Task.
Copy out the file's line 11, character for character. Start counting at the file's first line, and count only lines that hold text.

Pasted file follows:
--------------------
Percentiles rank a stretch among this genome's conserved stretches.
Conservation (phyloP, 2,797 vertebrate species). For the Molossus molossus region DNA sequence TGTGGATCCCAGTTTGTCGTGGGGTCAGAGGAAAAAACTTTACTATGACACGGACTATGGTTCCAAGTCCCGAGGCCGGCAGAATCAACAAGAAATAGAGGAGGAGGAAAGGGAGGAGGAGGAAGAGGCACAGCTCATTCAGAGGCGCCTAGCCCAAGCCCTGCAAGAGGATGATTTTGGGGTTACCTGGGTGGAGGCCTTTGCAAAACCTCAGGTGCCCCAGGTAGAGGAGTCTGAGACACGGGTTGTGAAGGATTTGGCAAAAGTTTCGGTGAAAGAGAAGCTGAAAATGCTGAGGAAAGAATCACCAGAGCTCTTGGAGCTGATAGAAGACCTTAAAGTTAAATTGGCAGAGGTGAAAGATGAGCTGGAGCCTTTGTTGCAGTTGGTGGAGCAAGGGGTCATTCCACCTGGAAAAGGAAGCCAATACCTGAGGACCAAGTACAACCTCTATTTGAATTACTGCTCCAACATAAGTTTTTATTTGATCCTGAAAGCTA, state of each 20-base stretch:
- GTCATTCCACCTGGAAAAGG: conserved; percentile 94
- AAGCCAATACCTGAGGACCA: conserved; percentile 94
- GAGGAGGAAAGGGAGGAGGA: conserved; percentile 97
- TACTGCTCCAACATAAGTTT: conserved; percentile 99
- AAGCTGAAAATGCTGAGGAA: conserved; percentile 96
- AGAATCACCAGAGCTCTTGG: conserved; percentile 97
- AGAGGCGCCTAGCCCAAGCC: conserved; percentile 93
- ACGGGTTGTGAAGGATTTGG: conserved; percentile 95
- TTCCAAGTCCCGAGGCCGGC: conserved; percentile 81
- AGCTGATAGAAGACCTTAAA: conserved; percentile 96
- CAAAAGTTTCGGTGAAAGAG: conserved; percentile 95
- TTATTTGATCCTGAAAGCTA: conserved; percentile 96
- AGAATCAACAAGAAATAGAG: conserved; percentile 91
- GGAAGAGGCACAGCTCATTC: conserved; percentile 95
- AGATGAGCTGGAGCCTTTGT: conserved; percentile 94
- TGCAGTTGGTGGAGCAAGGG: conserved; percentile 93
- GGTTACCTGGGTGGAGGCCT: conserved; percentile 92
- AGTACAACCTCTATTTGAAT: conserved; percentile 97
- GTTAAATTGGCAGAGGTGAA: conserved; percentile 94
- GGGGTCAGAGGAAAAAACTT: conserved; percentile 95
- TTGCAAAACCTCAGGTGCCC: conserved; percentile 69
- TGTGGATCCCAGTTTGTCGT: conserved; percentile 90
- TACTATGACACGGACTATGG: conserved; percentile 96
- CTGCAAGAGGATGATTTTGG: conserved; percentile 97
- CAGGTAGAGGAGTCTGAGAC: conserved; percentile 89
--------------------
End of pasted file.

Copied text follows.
- TTCCAAGTCCCGAGGCCGGC: conserved; percentile 81